" People protect what they love. " (Jacques-Yves Cousteau).
To protect our environment, we need a new concept: The Rights of Future Generations. Today, these rights have no laws, no lawyers, no courts! There are no universally recognized international standards for air and water, the two fluids of life that are most threatened, and whose quality directly influences human health and dignity. Thus, to ensure that the Rights of Future Generations are respected, we need to institute an International Bureau of Standards for air and water as well as an International Court of the Environment. A petition is downloadable in pdf.
An International Bureau of Standards for air and water
Establishing such an institution will be a long and difficult task because States do not follow the same norms. Furthermore, some States would need to make substantial investments and renounce certain privileges of national sovereignty.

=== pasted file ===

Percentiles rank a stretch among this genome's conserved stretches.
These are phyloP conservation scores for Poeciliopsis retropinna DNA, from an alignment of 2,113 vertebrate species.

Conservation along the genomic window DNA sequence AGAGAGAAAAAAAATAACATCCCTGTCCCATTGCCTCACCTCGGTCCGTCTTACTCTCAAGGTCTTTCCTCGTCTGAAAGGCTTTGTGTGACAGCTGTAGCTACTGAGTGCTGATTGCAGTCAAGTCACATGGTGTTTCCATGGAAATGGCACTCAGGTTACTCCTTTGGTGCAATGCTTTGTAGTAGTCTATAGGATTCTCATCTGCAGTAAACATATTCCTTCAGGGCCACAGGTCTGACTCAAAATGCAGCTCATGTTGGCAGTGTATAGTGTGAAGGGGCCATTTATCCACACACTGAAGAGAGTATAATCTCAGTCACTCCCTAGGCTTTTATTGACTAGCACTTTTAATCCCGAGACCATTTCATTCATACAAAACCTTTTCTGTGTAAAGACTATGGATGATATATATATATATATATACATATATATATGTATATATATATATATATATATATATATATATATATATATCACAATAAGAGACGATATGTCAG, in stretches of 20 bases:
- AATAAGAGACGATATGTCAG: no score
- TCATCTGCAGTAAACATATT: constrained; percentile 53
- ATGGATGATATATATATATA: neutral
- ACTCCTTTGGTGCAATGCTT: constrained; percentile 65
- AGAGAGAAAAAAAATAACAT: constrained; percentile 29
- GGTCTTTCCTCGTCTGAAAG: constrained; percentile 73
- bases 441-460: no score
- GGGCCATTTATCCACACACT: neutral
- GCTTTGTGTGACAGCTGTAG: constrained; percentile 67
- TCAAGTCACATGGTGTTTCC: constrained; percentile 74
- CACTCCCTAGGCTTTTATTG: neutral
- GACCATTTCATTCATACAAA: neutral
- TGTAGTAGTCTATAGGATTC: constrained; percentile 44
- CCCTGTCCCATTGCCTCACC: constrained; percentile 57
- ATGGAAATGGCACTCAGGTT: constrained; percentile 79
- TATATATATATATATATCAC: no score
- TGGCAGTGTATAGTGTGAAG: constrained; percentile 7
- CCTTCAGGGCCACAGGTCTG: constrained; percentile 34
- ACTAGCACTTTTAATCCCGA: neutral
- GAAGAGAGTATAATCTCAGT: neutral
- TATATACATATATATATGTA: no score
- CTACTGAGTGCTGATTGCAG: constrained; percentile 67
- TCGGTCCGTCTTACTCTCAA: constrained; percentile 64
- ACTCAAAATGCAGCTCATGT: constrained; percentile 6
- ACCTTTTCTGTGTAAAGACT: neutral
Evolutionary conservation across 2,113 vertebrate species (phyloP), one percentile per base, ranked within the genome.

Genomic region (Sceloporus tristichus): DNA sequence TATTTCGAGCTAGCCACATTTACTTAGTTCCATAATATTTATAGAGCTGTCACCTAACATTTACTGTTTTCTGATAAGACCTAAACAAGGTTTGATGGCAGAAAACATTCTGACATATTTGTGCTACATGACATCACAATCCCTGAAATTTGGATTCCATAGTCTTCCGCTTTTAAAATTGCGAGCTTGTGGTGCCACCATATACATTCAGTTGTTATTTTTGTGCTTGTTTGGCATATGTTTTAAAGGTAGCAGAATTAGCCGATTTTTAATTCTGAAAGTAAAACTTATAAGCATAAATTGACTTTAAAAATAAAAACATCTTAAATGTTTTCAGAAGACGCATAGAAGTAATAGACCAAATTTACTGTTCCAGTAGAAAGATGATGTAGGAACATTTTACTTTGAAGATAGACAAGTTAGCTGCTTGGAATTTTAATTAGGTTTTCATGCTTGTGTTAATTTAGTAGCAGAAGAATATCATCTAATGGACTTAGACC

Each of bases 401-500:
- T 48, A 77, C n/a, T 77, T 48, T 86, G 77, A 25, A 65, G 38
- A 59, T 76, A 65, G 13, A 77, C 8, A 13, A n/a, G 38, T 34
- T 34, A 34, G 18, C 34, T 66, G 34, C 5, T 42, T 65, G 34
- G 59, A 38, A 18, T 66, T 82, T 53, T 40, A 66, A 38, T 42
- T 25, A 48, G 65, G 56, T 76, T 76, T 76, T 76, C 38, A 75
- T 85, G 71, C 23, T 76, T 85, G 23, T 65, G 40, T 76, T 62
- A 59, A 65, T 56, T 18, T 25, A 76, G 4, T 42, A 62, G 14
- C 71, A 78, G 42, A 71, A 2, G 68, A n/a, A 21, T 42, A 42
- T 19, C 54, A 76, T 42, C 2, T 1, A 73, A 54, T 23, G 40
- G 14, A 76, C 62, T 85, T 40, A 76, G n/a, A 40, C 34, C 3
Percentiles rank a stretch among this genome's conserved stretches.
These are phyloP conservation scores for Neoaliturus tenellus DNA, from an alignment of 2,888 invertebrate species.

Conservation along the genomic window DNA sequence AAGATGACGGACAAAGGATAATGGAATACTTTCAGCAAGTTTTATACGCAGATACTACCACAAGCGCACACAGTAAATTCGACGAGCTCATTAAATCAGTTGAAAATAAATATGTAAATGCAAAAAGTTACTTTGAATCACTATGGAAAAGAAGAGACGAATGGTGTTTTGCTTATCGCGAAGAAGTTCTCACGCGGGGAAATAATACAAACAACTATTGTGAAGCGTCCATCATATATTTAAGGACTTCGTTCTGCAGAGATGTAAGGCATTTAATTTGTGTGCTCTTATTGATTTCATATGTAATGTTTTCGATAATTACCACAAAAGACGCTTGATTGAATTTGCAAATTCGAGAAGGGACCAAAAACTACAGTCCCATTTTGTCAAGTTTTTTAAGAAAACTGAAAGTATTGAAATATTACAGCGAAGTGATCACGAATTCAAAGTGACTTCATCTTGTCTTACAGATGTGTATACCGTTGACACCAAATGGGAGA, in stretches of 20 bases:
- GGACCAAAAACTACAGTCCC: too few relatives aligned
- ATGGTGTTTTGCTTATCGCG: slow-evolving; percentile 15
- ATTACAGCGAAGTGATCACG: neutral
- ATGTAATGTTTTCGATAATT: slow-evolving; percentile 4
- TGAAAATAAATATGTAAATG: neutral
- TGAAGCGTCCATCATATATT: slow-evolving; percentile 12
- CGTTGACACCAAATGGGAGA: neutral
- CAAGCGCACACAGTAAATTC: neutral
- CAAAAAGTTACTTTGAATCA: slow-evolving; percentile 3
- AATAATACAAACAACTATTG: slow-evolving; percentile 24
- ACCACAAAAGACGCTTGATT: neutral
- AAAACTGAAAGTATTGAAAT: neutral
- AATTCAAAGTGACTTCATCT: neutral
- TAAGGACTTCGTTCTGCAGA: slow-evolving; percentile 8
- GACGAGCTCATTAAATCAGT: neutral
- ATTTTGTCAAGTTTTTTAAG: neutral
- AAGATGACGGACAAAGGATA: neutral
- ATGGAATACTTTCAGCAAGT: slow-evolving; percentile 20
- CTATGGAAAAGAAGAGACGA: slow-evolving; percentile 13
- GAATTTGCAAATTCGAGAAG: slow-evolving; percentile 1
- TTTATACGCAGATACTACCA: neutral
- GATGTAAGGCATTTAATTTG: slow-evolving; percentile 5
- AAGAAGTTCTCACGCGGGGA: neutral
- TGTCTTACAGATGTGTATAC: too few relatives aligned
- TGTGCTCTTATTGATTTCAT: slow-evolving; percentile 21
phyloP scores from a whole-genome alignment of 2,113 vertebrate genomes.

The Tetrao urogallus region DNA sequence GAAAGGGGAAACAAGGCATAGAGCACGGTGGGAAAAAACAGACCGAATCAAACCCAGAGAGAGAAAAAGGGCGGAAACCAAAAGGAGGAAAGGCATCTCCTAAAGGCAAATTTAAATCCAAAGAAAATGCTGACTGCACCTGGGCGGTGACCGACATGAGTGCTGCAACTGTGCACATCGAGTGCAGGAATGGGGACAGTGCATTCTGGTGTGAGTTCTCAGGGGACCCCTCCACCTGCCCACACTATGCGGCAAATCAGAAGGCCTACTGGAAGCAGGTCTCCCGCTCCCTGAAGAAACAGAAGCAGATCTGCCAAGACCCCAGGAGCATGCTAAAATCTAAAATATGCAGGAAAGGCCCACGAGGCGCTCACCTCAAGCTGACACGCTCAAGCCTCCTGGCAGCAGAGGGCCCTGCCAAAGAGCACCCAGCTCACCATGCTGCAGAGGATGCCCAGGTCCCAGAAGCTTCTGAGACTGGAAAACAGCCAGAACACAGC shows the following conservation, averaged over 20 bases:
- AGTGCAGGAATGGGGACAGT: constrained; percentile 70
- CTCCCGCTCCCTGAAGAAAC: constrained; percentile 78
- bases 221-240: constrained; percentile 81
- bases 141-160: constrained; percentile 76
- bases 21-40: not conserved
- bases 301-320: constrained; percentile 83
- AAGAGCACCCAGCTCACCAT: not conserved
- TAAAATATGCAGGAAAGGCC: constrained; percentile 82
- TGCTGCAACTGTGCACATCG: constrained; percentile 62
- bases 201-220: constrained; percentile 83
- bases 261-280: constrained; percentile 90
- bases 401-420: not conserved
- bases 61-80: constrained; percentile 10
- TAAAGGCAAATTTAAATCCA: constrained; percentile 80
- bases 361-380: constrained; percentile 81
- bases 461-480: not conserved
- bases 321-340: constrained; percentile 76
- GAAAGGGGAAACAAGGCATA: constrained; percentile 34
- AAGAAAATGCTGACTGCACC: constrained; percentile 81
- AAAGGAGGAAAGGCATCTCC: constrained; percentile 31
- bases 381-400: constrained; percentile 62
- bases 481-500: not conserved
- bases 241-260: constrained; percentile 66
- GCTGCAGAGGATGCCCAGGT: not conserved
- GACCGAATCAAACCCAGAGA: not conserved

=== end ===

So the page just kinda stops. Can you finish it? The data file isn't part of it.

An International Court of the Environment
Such a court is indispensable if the Rights of Future Generations are to be protected. It would be empowered to render judgments in conflicts involving individuals, enterprises, non-governmental organizations and States. Launched by Italian Supreme Court Judge Amedeo Postiglione (ICEF – International Court of Environment Foundation), this project, which we joined in 2001, has already brought in 30,000 petition signatures in France.
The Cousteau Society participated in the International Conference on the Protection and the Sustainable Development of the Mediterranean and Black Sea Environment held in Venice in 2007, organized by Judge Amedeo Postiglione in the context of his pursuit of the implementation of a permanent International Court of Environment.
In the meantime, we encourage potential complainants to seek resolution by the Permanent Court of Arbitration at The Hague. Essentially, this Court has just been granted the tools necessary to arbitrate disputes linked to the environment and/or natural resources. We have made our vessel Alcyone available to the Court to serve as a scientific base for disputes concerning the seas and/or oceans. The Permanent Court of Arbitration and The Cousteau Society signed an agreement to this effect in July, 2001.